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TTU System Revamps Technology Commercialization Office to Aid Researchers

David Miller

Under Miller's direction, the new office will work with university researchers to bring their discoveries and inventions to the marketplace. 

David L. Miller named Vice Chancellor of Commercialization.

May 12, 2008 | Written by Michelle Hougland

The Texas Tech University System is making changes that will help researchers introduce their new discoveries to the marketplace.

The Office of Technology Transfer and Intellectual Property has been renamed the Office of Technology Commercialization. David L. Miller, who previously served as the managing director, has been named Vice Chancellor of Commercialization.

“This is the first step in our plan to create a world-class technology commercialization function for researchers at the Texas Tech University System. David is a huge asset to this process and we are happy to have him leading this initiative,” said Chancellor Kent Hance.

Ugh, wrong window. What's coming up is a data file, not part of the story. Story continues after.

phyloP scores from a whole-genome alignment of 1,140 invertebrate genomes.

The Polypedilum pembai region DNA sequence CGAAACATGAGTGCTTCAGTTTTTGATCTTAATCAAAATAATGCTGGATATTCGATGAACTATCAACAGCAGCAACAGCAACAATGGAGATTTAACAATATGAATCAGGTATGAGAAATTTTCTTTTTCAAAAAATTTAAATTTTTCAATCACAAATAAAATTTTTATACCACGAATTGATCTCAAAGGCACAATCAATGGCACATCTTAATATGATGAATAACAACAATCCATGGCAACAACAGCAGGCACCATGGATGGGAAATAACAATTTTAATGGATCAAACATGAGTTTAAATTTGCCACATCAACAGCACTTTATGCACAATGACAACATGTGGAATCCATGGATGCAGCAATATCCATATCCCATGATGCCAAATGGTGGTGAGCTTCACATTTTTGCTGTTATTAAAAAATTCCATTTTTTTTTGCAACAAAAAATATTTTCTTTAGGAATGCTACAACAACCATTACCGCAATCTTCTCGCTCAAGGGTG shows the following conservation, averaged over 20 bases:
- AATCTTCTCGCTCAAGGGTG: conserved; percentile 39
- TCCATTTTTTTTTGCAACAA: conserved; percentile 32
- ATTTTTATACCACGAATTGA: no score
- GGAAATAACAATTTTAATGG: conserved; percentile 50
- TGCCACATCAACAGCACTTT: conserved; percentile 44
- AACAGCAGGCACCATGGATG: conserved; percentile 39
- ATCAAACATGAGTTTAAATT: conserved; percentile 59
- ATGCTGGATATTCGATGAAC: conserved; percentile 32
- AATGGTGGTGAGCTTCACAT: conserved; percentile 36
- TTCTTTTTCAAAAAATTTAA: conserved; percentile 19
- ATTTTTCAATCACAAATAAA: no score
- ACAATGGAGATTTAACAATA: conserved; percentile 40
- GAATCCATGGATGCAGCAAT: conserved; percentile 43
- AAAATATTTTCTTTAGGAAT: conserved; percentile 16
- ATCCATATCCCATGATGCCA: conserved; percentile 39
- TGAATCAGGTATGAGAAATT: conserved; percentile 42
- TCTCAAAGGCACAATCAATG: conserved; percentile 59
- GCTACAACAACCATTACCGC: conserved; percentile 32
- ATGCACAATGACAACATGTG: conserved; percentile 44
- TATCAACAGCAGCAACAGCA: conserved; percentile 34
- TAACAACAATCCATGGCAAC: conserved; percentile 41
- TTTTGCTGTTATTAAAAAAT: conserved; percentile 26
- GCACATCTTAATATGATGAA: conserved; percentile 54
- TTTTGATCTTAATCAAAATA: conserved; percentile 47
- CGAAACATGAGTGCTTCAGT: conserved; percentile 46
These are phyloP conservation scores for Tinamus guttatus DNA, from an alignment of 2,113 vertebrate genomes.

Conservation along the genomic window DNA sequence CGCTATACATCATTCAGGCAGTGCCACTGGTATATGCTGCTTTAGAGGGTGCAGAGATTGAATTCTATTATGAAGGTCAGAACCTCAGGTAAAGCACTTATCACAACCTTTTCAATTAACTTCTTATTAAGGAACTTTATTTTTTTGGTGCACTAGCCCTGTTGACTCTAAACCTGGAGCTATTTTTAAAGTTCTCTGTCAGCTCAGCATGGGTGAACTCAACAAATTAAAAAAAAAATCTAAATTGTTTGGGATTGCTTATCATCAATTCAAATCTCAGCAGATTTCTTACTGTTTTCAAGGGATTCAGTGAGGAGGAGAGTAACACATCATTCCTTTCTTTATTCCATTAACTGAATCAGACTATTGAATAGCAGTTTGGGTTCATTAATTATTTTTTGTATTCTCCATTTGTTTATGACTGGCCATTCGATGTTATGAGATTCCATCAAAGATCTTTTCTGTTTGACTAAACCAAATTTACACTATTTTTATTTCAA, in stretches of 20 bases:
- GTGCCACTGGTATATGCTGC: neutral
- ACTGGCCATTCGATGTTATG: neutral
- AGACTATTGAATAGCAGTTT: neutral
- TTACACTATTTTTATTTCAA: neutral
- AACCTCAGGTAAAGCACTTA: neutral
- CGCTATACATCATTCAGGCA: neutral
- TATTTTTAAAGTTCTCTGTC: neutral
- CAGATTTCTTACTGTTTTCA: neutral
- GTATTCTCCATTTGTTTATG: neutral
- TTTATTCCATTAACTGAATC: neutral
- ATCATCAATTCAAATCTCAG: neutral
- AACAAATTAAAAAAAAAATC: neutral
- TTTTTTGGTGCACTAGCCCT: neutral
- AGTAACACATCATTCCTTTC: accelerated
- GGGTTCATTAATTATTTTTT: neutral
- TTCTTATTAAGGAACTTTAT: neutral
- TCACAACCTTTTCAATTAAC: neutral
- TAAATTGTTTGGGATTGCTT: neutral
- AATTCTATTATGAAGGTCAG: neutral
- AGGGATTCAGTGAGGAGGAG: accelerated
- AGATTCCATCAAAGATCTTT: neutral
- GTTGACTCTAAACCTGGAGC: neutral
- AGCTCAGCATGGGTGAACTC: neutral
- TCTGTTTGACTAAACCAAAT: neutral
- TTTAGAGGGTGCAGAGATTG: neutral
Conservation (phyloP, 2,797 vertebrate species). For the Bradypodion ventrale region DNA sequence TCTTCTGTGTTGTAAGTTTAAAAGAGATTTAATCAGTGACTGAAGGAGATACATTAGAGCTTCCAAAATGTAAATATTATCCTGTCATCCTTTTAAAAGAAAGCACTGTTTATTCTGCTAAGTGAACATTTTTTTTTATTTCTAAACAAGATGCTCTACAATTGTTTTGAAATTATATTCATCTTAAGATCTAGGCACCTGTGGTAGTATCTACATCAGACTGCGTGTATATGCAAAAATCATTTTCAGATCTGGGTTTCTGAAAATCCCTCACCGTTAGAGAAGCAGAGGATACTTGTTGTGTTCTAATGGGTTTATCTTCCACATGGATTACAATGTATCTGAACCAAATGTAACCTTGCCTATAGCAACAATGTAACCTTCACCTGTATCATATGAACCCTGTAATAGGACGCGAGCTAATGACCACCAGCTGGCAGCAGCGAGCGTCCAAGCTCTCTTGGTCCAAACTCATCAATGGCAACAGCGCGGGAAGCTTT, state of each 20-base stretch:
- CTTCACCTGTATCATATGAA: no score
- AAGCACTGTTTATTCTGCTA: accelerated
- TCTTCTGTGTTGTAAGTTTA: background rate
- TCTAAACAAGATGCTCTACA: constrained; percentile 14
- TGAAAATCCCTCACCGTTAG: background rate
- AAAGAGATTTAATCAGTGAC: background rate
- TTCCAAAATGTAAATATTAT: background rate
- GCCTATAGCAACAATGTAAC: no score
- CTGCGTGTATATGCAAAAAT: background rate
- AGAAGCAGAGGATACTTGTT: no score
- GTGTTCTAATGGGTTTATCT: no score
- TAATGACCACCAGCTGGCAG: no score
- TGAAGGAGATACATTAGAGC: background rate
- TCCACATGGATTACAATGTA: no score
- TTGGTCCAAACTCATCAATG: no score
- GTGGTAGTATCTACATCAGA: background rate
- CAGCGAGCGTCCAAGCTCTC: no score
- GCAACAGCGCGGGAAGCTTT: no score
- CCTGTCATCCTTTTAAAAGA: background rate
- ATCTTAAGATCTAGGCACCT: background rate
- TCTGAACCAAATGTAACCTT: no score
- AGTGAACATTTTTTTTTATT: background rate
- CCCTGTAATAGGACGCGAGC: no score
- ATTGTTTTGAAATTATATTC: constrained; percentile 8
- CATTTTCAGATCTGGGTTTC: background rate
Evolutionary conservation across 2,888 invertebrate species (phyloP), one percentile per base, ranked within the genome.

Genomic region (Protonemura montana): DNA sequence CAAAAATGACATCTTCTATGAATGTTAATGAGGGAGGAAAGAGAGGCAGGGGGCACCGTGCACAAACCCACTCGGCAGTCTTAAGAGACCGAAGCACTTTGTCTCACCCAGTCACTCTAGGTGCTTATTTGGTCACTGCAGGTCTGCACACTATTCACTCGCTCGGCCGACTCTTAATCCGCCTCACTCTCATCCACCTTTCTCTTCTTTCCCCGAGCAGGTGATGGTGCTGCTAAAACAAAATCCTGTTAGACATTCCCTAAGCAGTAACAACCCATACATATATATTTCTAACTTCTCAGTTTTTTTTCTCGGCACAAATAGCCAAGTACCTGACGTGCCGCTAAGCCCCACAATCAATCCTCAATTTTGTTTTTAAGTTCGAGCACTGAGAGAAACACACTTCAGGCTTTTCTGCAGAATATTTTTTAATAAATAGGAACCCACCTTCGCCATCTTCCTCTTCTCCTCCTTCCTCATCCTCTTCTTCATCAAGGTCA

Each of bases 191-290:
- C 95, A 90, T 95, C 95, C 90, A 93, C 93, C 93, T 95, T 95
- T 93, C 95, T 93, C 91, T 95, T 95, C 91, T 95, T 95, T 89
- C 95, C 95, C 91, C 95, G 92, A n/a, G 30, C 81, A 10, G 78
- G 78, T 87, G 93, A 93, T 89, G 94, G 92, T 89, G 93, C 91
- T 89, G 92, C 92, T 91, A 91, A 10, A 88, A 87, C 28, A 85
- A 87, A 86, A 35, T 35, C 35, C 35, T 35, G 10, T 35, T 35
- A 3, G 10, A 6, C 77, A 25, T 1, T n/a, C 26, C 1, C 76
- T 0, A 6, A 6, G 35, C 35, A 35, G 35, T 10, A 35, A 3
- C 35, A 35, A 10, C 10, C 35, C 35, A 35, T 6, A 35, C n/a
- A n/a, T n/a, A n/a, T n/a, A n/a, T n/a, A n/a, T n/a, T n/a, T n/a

The main function of the new office is to take a researcher’s ideas, concepts and/or inventions to the marketplace. Miller and his team will continue developing startup companies, assembling an infrastructure to provide "proof-of-concept" funding and building relationships with external funding partners.

“Our researchers are some of the best in the world at what they do and we want to be able to offer them the opportunity to take their work to a more public forum,” said Miller. “At the same time the process benefits the Texas Tech University System by creating a future revenue stream from products created from its research efforts that become commercially viable. That money can then be used to support continued research and to provide scholarships.”

Once an idea or invention qualifies for commercialization, a financial investment is made by the university to fine tune the concept and determine its viability in the marketplace. Miller’s office works with partners to support continued efforts toward a startup business.

“Building relationships internally and externally in order to get inventors and external partners together for the betterment of the invention is a huge part of what we do,” said Miller. “We want inventors to understand the process of selection and be involved in the progression of the project. One of the keys to our success will be to remain clear and concise as we facilitate this process.”

Some well known commercial inventions to come out of a university setting include Gatorade (University of Florida), Google Inc. (Stanford) and Taxol (Florida State University), which the National Cancer Institute has described as the most important cancer drug in 15 years.

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